That isn't based on ethics but rather the practicalities. Hopefully common sense advice on an issue governed by "common sense."

AlaninWales
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Re: What would you do.....

Postby AlaninWales » 5 Jun 2015, 11:19am

bovlomov wrote:
beardy wrote:Unfortunately they have won the media war,

Won? Surely not!

thirdcrank wrote:One thing is for sure: you are not going to convince them that wearing helmets is a bad thing, but you may convince them you are a loony if you try.

Yes, they have.

Personally I don't mind being labelled as a loony when standing up for principles. Whether Mick the cyclist wants that is his decision of course. Others don't seem to see the point of standing up for principles anyway...
Last edited by AlaninWales on 5 Jun 2015, 11:21am, edited 1 time in total.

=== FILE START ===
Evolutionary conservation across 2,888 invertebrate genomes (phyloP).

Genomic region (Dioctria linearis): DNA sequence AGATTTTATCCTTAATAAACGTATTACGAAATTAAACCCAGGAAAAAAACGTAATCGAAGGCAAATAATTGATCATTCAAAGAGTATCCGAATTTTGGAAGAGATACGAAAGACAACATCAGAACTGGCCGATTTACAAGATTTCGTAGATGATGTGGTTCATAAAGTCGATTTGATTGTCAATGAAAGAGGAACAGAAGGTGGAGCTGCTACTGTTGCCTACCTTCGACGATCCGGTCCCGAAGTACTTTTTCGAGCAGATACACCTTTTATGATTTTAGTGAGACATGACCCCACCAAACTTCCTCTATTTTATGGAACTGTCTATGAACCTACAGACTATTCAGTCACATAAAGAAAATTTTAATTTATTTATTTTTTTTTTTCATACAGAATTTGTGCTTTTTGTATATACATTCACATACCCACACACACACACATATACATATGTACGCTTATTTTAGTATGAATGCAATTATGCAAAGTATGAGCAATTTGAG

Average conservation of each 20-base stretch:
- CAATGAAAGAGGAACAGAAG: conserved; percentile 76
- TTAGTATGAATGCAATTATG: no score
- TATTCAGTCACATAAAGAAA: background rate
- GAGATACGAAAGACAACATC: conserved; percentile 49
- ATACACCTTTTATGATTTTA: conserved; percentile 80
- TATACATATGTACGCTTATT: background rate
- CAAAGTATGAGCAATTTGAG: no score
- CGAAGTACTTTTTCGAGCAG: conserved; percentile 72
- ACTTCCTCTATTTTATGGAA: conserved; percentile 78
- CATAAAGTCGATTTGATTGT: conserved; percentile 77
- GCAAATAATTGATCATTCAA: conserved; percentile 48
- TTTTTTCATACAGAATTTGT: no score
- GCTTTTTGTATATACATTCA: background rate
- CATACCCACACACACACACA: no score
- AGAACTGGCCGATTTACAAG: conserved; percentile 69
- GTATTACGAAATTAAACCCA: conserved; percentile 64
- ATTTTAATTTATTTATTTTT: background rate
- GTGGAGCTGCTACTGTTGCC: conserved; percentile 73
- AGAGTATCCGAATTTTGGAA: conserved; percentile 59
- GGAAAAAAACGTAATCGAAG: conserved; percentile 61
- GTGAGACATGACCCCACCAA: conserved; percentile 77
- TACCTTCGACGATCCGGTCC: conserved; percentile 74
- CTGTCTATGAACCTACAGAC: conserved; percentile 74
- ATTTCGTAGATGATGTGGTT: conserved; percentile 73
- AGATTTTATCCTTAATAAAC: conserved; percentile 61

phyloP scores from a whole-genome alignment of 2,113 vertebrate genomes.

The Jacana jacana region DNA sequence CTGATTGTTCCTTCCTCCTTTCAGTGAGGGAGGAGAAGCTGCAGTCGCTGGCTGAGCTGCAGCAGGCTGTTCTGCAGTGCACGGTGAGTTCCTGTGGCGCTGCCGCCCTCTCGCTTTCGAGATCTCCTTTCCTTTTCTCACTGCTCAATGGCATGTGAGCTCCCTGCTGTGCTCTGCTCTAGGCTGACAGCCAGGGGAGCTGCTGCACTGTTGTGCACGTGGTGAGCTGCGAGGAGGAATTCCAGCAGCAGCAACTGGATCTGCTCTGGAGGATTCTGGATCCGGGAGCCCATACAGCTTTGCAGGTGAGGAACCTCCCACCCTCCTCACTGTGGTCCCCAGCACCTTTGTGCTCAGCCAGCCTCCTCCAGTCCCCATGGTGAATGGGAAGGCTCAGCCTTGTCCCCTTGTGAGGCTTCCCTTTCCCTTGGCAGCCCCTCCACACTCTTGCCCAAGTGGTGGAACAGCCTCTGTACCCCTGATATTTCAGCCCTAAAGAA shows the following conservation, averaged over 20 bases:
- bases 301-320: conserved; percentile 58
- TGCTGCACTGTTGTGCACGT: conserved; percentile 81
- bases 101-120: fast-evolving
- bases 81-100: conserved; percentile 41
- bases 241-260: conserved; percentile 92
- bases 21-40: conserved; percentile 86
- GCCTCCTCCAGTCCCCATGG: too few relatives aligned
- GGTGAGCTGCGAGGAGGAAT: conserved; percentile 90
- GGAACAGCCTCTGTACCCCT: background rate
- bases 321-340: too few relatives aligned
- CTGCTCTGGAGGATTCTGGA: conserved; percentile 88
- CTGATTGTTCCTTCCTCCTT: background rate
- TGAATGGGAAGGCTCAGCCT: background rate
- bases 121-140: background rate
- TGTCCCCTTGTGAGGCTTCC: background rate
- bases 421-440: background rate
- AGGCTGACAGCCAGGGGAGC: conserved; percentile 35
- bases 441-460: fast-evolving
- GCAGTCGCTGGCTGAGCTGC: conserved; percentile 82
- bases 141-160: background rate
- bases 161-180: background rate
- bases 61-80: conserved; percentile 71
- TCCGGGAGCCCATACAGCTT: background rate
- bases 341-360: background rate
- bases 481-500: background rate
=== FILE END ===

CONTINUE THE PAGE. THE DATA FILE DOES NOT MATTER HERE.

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mjr
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Re: What would you do.....

Postby mjr » 5 Jun 2015, 11:20am

maxcherry wrote:I still take the stance that tagging along on a sportive while not being part of it is bad form. If one doesn't want to wear the helmet then don't do the sportive and really take a stance against mandatory helmet wearing.

Why is it bad form? The roads are public and still open. Isn't it worse form to encourage loads of road hogs on bikes and only put up a few warning signs for other road users? At least the Tour de Cambridgeshire has the guts to close the roads.
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bovlomov
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Re: What would you do.....

Postby bovlomov » 5 Jun 2015, 11:29am

thirdcrank wrote: One thing is for sure: you are not going to convince them that wearing helmets is a bad thing, but you may convince them you are a loony if you try.